A top official with the Southern Christian Leadership Conference on Monday explained parts of a weekend speech in which he said Jacksonville was a “racist city” and called Mayor John Peyton a “redneck.”
The Rev. Charles Steele, an Alabama state senator and interim national vice president for the civil rights group, made the comments to about 100 people Saturday during a community kickoff for the five-day national convention in Jacksonville.
“Y’all got a mayor here that’s a redneck,” Steele said at The Potter’s House Christian Fellowship on the Westside.
Steele has been working with the African-American Contractors Association to lobby city leaders for a separate program to ensure African-American businesses get city work. Peyton campaigned last year on a small-business program with no race or gender goals, but the policy the City Council is expected to vote on next week keeps the goals for at least three years, with provisions to allow for a more aggressive program if the goals aren’t met.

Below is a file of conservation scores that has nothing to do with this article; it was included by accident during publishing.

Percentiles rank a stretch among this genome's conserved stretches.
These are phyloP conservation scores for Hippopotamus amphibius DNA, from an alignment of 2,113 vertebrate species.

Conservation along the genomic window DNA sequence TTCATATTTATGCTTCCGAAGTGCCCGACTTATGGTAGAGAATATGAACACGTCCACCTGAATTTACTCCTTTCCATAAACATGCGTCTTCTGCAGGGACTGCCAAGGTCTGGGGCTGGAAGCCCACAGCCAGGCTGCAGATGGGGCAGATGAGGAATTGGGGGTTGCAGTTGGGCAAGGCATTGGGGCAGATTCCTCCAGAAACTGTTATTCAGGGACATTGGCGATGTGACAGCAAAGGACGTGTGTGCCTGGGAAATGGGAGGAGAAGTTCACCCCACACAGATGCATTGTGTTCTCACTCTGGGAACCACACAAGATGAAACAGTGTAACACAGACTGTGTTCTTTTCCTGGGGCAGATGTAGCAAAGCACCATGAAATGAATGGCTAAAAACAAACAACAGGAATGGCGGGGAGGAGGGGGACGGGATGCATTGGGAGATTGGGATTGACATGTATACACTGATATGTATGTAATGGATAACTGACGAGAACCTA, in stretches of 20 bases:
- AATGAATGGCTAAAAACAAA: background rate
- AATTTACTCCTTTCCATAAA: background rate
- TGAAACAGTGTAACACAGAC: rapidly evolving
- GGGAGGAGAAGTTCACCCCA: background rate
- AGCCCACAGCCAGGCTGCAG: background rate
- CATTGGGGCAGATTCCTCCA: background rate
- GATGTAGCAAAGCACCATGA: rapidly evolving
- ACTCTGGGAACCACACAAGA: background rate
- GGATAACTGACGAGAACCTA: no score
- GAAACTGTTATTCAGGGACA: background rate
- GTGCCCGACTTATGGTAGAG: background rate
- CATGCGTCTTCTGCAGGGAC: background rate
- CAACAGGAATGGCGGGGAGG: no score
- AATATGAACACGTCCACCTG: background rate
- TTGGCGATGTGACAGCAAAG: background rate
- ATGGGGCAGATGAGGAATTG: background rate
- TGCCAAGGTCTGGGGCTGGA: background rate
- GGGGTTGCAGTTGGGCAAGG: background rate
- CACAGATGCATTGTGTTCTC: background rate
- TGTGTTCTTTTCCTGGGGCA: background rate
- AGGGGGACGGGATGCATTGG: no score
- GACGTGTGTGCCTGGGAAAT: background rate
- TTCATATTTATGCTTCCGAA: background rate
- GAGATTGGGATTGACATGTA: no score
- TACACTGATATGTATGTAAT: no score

On Monday, after a meeting with council President Elaine Brown, Steele clarified his weekend comments, saying he hasn’t met Peyton. Steele, though, used the same words and tact in speaking about the city’s proposal.
“Conceptually, the policy I have seen is redneckish and racist,” Steele said Monday at City Hall. “But there is hope.”
Peyton returned from vacation Monday evening and responded to Steele’s remarks.
“While I have never met Mr. Steele, I’m sure if he takes the time, he will discover Jacksonville is a progressive city with a very bright future,” Peyton said.
Steele spoke to the council last month and also met with Brown and council Vice President Kevin Hyde on July 23. On Monday, Steele also brought Anthony Robinson, president of the Washington-based Minority Business Enterprise Legal Defense and Education Fund, who had nine pages of comments and recommen- dations.
Brown said city staff will review the suggestions and get back with Robinson this week.
The conference’s 46th annual national convention concludes Wednesday morning with a prayer breakfast with the Rev. Jesse Jackson.